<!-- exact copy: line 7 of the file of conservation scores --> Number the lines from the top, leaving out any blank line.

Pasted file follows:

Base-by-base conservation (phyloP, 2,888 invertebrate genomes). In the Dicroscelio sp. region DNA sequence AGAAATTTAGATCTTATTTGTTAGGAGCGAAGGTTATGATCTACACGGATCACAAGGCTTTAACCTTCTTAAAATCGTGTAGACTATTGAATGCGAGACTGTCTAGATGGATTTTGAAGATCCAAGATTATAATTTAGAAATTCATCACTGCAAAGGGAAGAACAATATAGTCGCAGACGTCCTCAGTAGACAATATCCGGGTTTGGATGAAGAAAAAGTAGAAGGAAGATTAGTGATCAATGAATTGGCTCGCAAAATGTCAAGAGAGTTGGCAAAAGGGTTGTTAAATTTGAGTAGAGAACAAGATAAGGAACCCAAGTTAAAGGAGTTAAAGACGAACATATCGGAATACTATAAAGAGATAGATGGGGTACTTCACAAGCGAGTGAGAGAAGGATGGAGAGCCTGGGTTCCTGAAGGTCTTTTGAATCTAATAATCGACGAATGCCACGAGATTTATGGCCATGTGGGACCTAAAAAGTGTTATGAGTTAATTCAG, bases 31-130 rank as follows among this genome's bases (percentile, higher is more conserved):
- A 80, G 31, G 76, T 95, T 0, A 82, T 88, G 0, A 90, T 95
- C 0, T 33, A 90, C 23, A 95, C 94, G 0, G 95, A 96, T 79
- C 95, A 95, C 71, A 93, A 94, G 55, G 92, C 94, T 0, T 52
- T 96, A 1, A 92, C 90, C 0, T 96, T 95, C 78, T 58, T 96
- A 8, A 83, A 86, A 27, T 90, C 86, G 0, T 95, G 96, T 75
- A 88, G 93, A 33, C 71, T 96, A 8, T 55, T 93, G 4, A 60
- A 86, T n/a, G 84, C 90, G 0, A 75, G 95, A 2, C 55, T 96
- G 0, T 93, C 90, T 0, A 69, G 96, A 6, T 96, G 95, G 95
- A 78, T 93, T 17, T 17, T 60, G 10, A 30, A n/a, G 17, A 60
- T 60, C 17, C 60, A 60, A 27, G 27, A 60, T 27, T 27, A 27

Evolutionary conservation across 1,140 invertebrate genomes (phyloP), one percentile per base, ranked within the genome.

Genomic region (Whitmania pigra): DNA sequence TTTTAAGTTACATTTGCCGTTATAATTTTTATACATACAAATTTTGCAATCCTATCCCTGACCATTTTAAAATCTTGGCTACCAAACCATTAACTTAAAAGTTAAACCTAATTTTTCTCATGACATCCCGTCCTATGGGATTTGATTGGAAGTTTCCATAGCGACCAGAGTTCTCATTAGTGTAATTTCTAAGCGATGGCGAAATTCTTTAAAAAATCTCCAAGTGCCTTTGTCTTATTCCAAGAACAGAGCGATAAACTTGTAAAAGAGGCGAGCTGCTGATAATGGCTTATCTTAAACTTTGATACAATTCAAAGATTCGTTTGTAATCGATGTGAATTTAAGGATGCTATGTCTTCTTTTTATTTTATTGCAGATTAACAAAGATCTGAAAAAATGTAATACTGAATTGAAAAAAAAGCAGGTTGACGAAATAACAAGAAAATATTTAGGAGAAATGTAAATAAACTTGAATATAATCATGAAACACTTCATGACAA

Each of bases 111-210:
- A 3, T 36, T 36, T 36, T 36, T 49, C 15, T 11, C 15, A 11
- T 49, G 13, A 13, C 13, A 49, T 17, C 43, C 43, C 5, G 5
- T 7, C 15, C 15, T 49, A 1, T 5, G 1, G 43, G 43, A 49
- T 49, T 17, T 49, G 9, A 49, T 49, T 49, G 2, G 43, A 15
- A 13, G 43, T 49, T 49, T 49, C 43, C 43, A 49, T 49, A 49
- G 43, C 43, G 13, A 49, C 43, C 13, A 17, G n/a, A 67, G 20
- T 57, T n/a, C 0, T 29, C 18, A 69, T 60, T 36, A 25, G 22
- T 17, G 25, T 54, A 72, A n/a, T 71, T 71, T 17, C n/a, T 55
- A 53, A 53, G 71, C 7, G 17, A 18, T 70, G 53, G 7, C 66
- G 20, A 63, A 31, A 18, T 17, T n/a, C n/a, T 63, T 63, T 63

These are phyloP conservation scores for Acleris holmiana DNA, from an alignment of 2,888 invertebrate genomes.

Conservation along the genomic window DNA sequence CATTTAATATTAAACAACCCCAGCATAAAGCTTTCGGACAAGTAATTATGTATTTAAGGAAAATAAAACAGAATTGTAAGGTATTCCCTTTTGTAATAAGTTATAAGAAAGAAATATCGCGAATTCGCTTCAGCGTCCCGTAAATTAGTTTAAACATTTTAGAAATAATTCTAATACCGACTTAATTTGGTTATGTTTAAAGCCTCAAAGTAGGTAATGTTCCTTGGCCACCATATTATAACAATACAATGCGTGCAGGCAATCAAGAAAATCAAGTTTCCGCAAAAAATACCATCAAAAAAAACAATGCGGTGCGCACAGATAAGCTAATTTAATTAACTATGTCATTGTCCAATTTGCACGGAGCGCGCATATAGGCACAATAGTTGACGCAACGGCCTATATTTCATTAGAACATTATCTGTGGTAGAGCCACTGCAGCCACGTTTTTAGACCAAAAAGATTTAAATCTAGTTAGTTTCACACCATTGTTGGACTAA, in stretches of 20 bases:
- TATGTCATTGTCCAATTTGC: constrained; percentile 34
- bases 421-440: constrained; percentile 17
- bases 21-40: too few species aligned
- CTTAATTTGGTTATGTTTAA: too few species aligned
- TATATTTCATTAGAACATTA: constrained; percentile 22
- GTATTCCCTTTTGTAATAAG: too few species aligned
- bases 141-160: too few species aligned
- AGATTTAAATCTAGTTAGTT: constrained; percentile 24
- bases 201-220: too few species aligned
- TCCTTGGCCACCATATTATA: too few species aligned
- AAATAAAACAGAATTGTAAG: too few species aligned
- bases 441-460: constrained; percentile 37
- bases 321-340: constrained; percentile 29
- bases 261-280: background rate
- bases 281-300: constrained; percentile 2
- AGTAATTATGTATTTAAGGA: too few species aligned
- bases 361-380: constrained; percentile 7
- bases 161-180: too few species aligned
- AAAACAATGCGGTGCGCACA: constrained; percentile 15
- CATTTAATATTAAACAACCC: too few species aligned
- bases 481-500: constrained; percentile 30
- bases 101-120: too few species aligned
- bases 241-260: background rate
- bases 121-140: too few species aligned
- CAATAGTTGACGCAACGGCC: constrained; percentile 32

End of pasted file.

- A 88, G 93, A 33, C 71, T 96, A 8, T 55, T 93, G 4, A 60